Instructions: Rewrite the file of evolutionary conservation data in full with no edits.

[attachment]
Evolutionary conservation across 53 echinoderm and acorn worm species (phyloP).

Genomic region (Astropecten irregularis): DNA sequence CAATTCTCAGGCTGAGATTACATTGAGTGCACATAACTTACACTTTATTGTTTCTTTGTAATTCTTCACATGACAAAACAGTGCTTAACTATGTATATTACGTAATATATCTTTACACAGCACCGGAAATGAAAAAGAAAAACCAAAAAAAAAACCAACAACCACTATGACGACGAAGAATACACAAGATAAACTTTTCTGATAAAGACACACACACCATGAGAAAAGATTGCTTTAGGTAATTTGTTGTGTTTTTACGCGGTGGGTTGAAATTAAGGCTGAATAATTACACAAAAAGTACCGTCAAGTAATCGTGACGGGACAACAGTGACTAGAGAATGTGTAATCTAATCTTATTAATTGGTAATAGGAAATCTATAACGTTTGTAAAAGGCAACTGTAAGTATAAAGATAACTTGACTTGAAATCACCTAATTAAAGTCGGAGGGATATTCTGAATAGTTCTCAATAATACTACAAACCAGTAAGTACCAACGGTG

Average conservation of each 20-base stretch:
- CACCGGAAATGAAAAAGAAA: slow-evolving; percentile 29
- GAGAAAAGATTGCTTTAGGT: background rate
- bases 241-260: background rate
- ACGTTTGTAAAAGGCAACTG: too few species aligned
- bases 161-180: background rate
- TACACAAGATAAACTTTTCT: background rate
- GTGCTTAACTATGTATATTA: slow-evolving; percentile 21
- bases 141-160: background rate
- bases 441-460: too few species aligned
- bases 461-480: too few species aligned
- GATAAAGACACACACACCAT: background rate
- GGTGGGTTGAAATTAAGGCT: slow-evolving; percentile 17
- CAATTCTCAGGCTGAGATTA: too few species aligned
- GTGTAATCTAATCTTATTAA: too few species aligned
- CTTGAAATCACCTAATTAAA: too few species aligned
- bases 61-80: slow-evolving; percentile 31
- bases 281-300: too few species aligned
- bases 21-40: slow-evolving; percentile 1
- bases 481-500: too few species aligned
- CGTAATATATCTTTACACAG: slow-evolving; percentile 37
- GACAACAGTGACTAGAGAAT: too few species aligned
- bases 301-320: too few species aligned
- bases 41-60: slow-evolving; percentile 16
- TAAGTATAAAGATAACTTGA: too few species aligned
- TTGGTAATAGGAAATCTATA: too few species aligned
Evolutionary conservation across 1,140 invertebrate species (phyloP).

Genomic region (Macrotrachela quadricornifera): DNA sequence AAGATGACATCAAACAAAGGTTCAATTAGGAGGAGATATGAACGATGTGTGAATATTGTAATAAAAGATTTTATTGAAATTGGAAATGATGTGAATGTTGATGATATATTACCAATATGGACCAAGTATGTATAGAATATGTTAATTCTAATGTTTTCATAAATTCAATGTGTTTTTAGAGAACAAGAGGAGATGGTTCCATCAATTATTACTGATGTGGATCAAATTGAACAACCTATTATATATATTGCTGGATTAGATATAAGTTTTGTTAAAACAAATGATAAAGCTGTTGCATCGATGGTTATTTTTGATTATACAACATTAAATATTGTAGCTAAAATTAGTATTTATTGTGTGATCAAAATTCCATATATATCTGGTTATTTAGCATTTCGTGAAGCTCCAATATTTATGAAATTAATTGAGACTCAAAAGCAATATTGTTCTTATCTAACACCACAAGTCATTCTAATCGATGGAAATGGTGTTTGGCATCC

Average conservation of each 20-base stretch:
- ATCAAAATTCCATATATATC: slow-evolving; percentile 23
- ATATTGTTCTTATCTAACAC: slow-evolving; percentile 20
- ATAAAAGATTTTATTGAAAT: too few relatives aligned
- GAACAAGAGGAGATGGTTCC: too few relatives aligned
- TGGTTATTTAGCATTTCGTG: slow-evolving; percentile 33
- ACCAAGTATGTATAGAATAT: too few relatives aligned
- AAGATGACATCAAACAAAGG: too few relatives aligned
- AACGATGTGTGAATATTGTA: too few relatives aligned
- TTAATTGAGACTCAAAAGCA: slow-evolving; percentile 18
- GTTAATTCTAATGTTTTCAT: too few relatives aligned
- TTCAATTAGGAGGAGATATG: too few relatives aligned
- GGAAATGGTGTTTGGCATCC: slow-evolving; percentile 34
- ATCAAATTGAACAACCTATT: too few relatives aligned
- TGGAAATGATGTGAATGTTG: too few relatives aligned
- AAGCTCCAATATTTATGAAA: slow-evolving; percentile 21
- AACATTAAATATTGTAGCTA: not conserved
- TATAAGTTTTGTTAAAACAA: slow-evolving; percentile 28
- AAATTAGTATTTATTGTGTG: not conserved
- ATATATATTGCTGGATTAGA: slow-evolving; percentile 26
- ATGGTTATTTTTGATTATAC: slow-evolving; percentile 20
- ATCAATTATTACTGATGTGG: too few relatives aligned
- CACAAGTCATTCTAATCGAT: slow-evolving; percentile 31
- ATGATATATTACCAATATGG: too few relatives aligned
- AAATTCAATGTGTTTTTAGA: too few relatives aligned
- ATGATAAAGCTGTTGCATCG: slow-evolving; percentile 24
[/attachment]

Evolutionary conservation across 53 echinoderm and acorn worm species (phyloP).

Genomic region (Astropecten irregularis): DNA sequence CAATTCTCAGGCTGAGATTACATTGAGTGCACATAACTTACACTTTATTGTTTCTTTGTAATTCTTCACATGACAAAACAGTGCTTAACTATGTATATTACGTAATATATCTTTACACAGCACCGGAAATGAAAAAGAAAAACCAAAAAAAAAACCAACAACCACTATGACGACGAAGAATACACAAGATAAACTTTTCTGATAAAGACACACACACCATGAGAAAAGATTGCTTTAGGTAATTTGTTGTGTTTTTACGCGGTGGGTTGAAATTAAGGCTGAATAATTACACAAAAAGTACCGTCAAGTAATCGTGACGGGACAACAGTGACTAGAGAATGTGTAATCTAATCTTATTAATTGGTAATAGGAAATCTATAACGTTTGTAAAAGGCAACTGTAAGTATAAAGATAACTTGACTTGAAATCACCTAATTAAAGTCGGAGGGATATTCTGAATAGTTCTCAATAATACTACAAACCAGTAAGTACCAACGGTG

Average conservation of each 20-base stretch:
- CACCGGAAATGAAAAAGAAA: slow-evolving; percentile 29
- GAGAAAAGATTGCTTTAGGT: background rate
- bases 241-260: background rate
- ACGTTTGTAAAAGGCAACTG: too few species aligned
- bases 161-180: background rate
- TACACAAGATAAACTTTTCT: background rate
- GTGCTTAACTATGTATATTA: slow-evolving; percentile 21
- bases 141-160: background rate
- bases 441-460: too few species aligned
- bases 461-480: too few species aligned
- GATAAAGACACACACACCAT: background rate
- GGTGGGTTGAAATTAAGGCT: slow-evolving; percentile 17
- CAATTCTCAGGCTGAGATTA: too few species aligned
- GTGTAATCTAATCTTATTAA: too few species aligned
- CTTGAAATCACCTAATTAAA: too few species aligned
- bases 61-80: slow-evolving; percentile 31
- bases 281-300: too few species aligned
- bases 21-40: slow-evolving; percentile 1
- bases 481-500: too few species aligned
- CGTAATATATCTTTACACAG: slow-evolving; percentile 37
- GACAACAGTGACTAGAGAAT: too few species aligned
- bases 301-320: too few species aligned
- bases 41-60: slow-evolving; percentile 16
- TAAGTATAAAGATAACTTGA: too few species aligned
- TTGGTAATAGGAAATCTATA: too few species aligned
Evolutionary conservation across 1,140 invertebrate species (phyloP).

Genomic region (Macrotrachela quadricornifera): DNA sequence AAGATGACATCAAACAAAGGTTCAATTAGGAGGAGATATGAACGATGTGTGAATATTGTAATAAAAGATTTTATTGAAATTGGAAATGATGTGAATGTTGATGATATATTACCAATATGGACCAAGTATGTATAGAATATGTTAATTCTAATGTTTTCATAAATTCAATGTGTTTTTAGAGAACAAGAGGAGATGGTTCCATCAATTATTACTGATGTGGATCAAATTGAACAACCTATTATATATATTGCTGGATTAGATATAAGTTTTGTTAAAACAAATGATAAAGCTGTTGCATCGATGGTTATTTTTGATTATACAACATTAAATATTGTAGCTAAAATTAGTATTTATTGTGTGATCAAAATTCCATATATATCTGGTTATTTAGCATTTCGTGAAGCTCCAATATTTATGAAATTAATTGAGACTCAAAAGCAATATTGTTCTTATCTAACACCACAAGTCATTCTAATCGATGGAAATGGTGTTTGGCATCC

Average conservation of each 20-base stretch:
- ATCAAAATTCCATATATATC: slow-evolving; percentile 23
- ATATTGTTCTTATCTAACAC: slow-evolving; percentile 20
- ATAAAAGATTTTATTGAAAT: too few relatives aligned
- GAACAAGAGGAGATGGTTCC: too few relatives aligned
- TGGTTATTTAGCATTTCGTG: slow-evolving; percentile 33
- ACCAAGTATGTATAGAATAT: too few relatives aligned
- AAGATGACATCAAACAAAGG: too few relatives aligned
- AACGATGTGTGAATATTGTA: too few relatives aligned
- TTAATTGAGACTCAAAAGCA: slow-evolving; percentile 18
- GTTAATTCTAATGTTTTCAT: too few relatives aligned
- TTCAATTAGGAGGAGATATG: too few relatives aligned
- GGAAATGGTGTTTGGCATCC: slow-evolving; percentile 34
- ATCAAATTGAACAACCTATT: too few relatives aligned
- TGGAAATGATGTGAATGTTG: too few relatives aligned
- AAGCTCCAATATTTATGAAA: slow-evolving; percentile 21
- AACATTAAATATTGTAGCTA: not conserved
- TATAAGTTTTGTTAAAACAA: slow-evolving; percentile 28
- AAATTAGTATTTATTGTGTG: not conserved
- ATATATATTGCTGGATTAGA: slow-evolving; percentile 26
- ATGGTTATTTTTGATTATAC: slow-evolving; percentile 20
- ATCAATTATTACTGATGTGG: too few relatives aligned
- CACAAGTCATTCTAATCGAT: slow-evolving; percentile 31
- ATGATATATTACCAATATGG: too few relatives aligned
- AAATTCAATGTGTTTTTAGA: too few relatives aligned
- ATGATAAAGCTGTTGCATCG: slow-evolving; percentile 24